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Azathioprine and Liver Disease

Ronald L. Koretz, MD
Arch Intern Med. 1974;133(5):869-870. doi:10.1001/archinte.1974.00320170145017.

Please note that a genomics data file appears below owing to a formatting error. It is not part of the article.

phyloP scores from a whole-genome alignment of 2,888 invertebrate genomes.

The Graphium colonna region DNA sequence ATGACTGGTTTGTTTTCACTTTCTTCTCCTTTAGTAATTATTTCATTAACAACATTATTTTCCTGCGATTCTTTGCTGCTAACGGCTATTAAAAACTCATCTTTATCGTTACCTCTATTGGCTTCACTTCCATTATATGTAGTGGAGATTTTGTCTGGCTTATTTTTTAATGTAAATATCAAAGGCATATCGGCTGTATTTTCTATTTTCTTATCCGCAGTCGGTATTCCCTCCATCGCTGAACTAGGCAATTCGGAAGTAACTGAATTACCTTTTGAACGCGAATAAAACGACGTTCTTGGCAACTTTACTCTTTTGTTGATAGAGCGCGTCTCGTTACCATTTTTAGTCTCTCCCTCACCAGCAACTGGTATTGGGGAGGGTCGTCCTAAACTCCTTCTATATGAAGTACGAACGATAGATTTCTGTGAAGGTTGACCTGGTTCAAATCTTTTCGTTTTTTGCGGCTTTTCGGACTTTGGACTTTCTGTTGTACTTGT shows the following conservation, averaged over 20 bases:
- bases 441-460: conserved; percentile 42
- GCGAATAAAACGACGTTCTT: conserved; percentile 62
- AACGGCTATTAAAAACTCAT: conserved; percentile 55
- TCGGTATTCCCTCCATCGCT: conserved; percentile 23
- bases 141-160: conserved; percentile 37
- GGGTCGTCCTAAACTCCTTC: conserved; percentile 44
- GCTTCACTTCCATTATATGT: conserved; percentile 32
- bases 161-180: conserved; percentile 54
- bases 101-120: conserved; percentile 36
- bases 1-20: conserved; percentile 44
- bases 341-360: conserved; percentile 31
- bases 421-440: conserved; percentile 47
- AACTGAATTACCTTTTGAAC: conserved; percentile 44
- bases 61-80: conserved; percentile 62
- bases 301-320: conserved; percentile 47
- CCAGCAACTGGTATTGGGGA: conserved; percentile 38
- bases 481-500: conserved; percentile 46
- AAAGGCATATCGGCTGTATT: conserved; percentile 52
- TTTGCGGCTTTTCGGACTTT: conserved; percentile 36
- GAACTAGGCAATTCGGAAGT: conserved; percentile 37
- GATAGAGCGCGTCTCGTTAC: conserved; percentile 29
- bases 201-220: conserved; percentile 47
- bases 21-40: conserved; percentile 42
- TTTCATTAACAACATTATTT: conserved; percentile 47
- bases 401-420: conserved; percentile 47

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To the Editor.  —In the July 1973 issue of the Archives two articles appear that deal with liver disease, renal transplant patients, and azathioprine. The article by Briggs et al (132:20, 1973) looks at a hepatitis outbreak in the dialysis unit and concludes that "the present study... suggests that it (azathioprine) may have an adverse effect in an already injured liver." The recommendation is made that, in patients who develop hepatitis after transplant, the azathioprine be decreased or discontinued. It was also noted in this study that the hepatitis developing in the immunosuppressed transplant recipient was a mild disease of short duration. The authors speculate that this was possibly due to the steroid therapy the patients were receiving. Does this imply that the steroids were beneficial in altering the acute course of the hepatitis? One might conclude from this paper that, while azathioprine was bad, steroids were useful in the


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